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New York Makes Trafficking Survivors’ Addresses Private

  • Published on
    August 2, 2019
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  • Category:
    Rehabilitation & Liberation
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New York has become the latest US state to allow survivors of human trafficking to make their addresses private. The move is intended to protect them against violence or retaliation.

Survivors often attempt to escape such violence by moving, and this new law should help if their former trafficker tries to track them down.

“Victims of heinous crimes like sexual assault and human trafficking should not have to live in constant fear that their assailant could find and potentially hurt them again,” Gov. Andrew Cuomo said in a statement.

Thomson Reuters Foundation reports:

Under the new law, victims of sexual offenses, stalking and human trafficking can participate in a confidentiality program that lets them keep their location private and use a substitute address provided by the state.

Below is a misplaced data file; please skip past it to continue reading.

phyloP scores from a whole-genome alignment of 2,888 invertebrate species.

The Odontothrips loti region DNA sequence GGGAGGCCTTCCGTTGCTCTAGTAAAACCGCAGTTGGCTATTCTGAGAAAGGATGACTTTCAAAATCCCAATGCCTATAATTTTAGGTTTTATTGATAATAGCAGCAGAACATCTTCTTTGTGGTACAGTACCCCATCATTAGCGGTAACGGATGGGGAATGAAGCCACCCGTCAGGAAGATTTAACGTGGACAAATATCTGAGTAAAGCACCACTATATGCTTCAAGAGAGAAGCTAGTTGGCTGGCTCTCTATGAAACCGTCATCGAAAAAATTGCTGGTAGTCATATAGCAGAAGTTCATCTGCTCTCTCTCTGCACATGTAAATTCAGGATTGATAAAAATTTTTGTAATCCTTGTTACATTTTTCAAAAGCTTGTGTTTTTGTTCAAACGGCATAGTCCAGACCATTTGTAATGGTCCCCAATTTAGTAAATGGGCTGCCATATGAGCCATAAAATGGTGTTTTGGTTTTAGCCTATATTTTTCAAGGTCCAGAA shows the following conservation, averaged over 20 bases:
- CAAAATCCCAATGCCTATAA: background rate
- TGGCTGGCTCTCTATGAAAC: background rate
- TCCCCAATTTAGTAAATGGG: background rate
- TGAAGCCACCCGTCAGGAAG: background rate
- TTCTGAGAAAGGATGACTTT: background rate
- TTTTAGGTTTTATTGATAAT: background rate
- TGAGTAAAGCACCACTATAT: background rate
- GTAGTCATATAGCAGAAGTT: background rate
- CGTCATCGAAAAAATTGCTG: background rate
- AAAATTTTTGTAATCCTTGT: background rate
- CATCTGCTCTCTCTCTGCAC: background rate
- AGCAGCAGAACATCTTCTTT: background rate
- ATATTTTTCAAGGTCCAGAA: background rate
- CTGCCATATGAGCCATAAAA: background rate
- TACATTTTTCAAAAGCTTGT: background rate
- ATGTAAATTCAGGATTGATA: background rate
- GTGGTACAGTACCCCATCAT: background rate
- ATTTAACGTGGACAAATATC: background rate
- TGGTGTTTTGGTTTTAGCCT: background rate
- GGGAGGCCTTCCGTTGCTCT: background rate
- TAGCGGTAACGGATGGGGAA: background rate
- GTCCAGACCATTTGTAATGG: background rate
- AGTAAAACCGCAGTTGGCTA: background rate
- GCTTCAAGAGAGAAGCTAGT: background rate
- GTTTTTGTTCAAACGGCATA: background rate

The confidentiality program, once limited to domestic violence victims, allows survivors to hide home, school and work addresses.

“We are providing much needed protections to these survivors,” said state Sen. Julia Salazar, the bill’s lead sponsor.

“This will prevent not just future physical violence, but additional emotional and psychological harm as well.”

While the majority of US states have confidentiality programs to protect victims of stalking, domestic violence, and sexual assault, there are only six that also extend these protections to survivors of human trafficking.

Last year, the national human trafficking hotline received around 500 reports of suspected cases of trafficking in New York. Nationwide, that number reached 11,000 calls.


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Paulette Harvey
4 years ago

I would have thought this was always the case not something just invented, common sense surely dictates that victims should have anonymity as a right. How can they heal if they still live in fear.?

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